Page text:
The downtown streets are packed, festive; On the gazebo the oompah band flurries into its third, bouncing, beerhall-cum-Souza number while towheaded boys, all Dennis the Menace lookalikes, and brightly dressed, ribbon-adorned, pigtailed girls frollick together, pell mell, waving sparklers, playing cowboy, playing soldier, playing ninja, playing damsel. They rampage 'round adult legs, chalking up those Sunday playkid ground-in grass stains.
All around the atmosphere screams Holiday, shouts triumph and it's as if the whole town has united as a colossal family. Sad heroes sit apart in chaise lounges, toasting weenies and reveling amongst their own gritty, rusting fraternity, in their past glories, deeds and misdeeds (with a bitter snicker and an elbow to the ribs)--those of rural and urban persuasion roll in by the carload, tying up the roads for miles---they're all bubbly, patient, high-spirited in their Sunday patriotic celebration roaring Norman Rockwell slick, streamlined post-Eisenhower wide-eyed cartoon futurism best—te cars are polished flawless, like new, like nouveau-riche immaculate and everyone's putting on a showy show, giving it their all.
In front of the bank, a hawker brandishes his wares---fried dough, soft pretzels, funnel cakes, corn dogs, ceremoniously overpriced---children jump and run and play fetch with their dogs in the rubble of the old newspaper building. The grass isn't green here; it runs the gamut from greener to greenest, always---over by the municipal center the parade floats that rolled through that morning are parked, in wait of reverent disassembly.
On slanted sidestreets the high school's cream posture and rage atop their proud, waxed, mighty, dadbought pickup trucks and the anthem pumping their heroics is the bawdy, gang's-all-here-let's-do-some-good-boys sound of Lynyrd Skynyrd—what was yore name, little girl---the virile young futurehopes show their mettle, strutting their stuff, waving their banners and dishing out their brand of civic-minded justice by kicking the shit out of anyone who doesn't look right...from the ramparts, the parade-used judges' stand and the kissing booths, their heaven-complexioned, next door sweethearts bat their eyelashes and applaud along with the frumping, wizened town fathers, who gloat and beam with approval as they relish victory...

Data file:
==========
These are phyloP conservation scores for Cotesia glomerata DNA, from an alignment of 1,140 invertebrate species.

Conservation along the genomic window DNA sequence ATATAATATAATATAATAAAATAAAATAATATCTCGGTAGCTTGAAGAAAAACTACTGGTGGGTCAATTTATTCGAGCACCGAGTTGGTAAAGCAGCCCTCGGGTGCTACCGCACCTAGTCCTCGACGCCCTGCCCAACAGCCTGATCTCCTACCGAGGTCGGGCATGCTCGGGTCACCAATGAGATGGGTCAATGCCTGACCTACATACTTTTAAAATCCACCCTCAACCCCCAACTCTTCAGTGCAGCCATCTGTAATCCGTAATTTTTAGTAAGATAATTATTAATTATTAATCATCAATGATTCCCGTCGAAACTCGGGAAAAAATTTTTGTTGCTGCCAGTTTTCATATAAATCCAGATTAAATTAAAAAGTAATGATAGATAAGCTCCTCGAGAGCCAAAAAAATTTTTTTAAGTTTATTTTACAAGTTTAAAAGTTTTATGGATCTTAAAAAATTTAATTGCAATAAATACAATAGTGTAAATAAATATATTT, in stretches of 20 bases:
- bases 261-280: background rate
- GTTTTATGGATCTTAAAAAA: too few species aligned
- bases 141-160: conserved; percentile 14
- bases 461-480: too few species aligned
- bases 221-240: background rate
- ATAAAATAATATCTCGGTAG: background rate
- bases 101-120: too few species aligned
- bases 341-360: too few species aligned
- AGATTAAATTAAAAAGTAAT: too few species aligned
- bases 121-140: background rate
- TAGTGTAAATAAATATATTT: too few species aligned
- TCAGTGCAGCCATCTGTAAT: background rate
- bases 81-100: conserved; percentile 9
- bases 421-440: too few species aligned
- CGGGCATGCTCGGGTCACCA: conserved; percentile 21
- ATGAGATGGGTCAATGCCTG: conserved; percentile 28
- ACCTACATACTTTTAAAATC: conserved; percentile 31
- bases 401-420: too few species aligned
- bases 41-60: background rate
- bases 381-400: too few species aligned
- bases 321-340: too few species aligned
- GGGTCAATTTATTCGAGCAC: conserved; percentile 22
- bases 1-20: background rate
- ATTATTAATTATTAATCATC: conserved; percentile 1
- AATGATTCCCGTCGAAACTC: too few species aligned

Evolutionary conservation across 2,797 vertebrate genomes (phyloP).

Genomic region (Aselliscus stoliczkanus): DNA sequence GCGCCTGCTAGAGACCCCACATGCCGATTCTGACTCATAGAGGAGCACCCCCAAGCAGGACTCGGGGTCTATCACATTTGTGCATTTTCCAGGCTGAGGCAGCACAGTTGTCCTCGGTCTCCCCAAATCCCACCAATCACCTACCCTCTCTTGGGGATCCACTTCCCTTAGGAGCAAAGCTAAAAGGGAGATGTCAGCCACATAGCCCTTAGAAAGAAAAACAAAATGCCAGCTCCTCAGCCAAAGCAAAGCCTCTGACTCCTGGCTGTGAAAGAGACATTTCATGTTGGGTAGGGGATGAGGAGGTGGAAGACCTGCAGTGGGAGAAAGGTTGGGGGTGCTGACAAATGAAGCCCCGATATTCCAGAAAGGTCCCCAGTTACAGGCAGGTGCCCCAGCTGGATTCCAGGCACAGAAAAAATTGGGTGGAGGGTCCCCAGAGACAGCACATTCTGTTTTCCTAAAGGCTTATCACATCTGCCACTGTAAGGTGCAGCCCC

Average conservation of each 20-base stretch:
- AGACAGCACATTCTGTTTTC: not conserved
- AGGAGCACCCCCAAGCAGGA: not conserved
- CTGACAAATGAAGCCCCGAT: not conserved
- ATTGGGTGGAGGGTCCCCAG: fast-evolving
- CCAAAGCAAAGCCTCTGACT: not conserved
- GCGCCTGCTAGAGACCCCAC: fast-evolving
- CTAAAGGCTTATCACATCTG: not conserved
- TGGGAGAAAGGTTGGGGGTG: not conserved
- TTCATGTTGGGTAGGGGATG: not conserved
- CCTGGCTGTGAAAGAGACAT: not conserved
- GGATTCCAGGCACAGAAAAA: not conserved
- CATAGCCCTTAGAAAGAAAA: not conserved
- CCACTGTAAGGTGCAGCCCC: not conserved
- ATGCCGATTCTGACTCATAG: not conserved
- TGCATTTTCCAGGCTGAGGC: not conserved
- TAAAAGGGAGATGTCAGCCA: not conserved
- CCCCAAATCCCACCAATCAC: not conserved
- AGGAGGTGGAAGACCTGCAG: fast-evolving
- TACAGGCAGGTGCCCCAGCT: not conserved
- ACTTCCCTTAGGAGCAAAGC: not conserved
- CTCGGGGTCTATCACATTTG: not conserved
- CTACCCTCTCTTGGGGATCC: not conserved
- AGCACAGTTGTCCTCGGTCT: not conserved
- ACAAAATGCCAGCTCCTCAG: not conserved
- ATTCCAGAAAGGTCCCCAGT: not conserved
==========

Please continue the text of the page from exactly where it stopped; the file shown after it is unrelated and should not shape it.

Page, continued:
In the center, in the sights of old city hall, around the gazebo, the fountain and the foothills in the park, the population thickens...the coming event looms heavy in the air with the mosquitoes, the smells of char-burnt meats and various liniments, all clashing in a sensory quarrel. In the nearby field, calloused civic backbreakers labor and sweat feverishly as they push to erect the gallows stands in time to begin the second day of festivities...in the oaks near the clearing a resistant, thrashing, malcontented few are quietly hauled off to the vans and a great cheer goes up as the night's main event begins—bold streaks rain from the sky with incredible screeches---incandescent reds, greens, blues, whites, pinks...they spiral and blaze and explode before they can reach the ground. The children, bug eyed and gleamy of tooth, point upward with nervous glee, piggyback on their shoulderpadded, drycleaned patriarchs---”Mommy! Daddy! Look,” they delight, “the angels are dying! The angels are dying!”
Published 1993 in FAIRY TALES FROM THE URBAN UNDERGROUND (Yorkville Press)